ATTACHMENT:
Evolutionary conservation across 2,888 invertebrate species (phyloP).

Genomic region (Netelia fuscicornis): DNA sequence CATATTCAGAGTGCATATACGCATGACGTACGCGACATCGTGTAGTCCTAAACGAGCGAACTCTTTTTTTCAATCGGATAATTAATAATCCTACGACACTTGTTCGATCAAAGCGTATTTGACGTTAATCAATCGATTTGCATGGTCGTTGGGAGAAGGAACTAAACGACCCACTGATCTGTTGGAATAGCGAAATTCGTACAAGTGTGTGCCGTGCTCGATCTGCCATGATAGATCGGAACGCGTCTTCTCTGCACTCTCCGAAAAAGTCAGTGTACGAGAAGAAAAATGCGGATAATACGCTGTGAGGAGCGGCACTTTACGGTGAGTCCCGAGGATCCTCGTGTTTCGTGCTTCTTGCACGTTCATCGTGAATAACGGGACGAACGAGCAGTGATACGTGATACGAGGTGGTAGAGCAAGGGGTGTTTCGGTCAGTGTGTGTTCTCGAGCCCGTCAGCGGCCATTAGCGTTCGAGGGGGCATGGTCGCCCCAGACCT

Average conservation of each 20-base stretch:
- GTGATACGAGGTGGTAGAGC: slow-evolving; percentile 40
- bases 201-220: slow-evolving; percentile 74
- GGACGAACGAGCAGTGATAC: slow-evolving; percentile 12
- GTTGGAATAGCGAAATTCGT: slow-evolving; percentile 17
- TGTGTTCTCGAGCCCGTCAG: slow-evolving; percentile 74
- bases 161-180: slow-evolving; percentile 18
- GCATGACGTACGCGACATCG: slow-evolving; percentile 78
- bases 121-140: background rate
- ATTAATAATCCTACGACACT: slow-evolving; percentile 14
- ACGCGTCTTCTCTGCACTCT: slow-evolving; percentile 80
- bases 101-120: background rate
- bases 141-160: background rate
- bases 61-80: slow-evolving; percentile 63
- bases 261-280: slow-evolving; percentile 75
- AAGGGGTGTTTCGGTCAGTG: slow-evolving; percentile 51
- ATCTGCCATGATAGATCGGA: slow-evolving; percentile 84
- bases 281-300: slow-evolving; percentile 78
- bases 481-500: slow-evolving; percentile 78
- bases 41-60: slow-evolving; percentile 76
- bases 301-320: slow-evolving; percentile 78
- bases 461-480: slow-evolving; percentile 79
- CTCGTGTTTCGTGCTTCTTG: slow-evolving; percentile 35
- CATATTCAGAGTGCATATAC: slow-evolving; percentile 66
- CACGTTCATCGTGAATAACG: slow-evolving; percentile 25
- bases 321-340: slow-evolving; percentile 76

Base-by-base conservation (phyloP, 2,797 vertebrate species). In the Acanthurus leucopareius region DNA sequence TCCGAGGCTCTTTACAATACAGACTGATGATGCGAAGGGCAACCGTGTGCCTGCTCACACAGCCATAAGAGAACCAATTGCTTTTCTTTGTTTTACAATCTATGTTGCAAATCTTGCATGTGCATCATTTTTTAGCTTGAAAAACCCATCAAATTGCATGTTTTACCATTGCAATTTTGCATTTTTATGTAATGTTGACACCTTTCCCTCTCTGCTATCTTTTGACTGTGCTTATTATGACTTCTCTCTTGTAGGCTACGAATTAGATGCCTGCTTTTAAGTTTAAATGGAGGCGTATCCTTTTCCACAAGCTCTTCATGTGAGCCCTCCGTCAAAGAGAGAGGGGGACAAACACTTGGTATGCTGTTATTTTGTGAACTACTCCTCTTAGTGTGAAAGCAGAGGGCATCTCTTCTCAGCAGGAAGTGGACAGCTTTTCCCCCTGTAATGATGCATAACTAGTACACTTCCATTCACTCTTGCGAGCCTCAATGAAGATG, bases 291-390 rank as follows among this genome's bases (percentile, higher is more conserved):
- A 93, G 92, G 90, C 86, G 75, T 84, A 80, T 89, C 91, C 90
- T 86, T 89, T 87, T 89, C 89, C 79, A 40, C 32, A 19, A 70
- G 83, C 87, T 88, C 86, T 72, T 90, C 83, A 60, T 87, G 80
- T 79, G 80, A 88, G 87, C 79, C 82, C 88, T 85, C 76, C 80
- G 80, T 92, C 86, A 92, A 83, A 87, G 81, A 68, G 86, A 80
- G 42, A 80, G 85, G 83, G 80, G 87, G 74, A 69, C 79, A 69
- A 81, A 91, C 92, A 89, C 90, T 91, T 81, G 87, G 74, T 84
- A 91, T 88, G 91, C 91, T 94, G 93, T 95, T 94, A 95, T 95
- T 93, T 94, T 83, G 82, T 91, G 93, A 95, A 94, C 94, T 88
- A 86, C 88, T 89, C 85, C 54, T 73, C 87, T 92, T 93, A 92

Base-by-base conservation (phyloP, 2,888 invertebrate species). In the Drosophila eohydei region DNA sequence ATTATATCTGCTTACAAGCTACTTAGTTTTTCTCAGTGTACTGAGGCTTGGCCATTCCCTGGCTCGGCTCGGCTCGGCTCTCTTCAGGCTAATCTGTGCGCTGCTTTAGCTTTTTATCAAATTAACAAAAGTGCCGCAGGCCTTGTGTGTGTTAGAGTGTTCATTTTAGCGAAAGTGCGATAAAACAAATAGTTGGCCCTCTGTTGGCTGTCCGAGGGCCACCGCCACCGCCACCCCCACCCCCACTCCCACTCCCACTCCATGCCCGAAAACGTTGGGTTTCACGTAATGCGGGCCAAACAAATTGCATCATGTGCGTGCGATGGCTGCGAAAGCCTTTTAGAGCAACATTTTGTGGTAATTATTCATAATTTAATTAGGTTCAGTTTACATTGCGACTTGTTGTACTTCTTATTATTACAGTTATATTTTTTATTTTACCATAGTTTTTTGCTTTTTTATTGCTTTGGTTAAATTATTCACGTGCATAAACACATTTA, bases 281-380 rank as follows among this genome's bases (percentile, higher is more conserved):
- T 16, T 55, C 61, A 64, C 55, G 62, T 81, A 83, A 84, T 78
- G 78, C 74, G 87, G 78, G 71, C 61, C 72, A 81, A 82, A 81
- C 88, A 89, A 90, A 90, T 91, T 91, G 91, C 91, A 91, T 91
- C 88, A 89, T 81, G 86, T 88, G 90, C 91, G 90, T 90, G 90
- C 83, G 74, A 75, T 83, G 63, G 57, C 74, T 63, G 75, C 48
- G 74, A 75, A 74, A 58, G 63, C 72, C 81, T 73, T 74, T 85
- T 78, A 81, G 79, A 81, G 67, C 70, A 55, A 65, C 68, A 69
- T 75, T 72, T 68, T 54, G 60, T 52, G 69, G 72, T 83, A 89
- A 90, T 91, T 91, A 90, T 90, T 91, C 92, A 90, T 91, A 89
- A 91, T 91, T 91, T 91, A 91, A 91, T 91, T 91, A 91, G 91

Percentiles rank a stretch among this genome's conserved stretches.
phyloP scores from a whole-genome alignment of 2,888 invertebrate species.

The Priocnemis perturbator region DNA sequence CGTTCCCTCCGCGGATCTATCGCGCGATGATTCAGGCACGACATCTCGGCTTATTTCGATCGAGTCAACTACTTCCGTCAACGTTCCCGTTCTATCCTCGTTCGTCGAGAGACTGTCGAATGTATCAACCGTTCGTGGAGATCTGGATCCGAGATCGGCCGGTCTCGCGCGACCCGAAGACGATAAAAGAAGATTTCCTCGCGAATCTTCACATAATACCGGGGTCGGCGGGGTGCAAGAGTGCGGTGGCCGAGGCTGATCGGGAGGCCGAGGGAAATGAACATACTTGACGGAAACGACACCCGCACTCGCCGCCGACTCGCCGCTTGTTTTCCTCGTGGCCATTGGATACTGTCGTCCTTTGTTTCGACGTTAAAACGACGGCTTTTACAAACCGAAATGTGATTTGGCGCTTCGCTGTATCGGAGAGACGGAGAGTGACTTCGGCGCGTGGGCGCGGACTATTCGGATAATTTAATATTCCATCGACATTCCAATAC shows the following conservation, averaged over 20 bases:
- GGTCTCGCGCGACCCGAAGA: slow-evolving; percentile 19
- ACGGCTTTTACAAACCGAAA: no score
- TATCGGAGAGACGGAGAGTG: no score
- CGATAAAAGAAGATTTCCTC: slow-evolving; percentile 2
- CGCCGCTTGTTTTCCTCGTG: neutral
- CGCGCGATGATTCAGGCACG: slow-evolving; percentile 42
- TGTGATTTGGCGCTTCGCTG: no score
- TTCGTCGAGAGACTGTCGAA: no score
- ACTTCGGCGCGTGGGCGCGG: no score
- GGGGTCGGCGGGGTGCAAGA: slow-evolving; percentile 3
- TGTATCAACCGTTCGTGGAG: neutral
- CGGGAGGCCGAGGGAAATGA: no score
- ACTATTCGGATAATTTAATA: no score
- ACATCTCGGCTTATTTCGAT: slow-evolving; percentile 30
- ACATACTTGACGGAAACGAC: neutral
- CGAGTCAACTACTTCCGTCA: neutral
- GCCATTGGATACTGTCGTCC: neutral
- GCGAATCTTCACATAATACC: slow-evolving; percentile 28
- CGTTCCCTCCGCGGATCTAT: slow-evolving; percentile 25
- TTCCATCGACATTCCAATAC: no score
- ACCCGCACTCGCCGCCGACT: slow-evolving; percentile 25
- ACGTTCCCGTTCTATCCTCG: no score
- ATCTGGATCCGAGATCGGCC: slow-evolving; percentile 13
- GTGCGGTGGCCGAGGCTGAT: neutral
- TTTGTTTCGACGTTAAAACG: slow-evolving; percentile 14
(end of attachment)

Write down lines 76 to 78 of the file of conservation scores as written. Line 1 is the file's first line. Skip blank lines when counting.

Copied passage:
- ATCTGGATCCGAGATCGGCC: slow-evolving; percentile 13
- GTGCGGTGGCCGAGGCTGAT: neutral
- TTTGTTTCGACGTTAAAACG: slow-evolving; percentile 14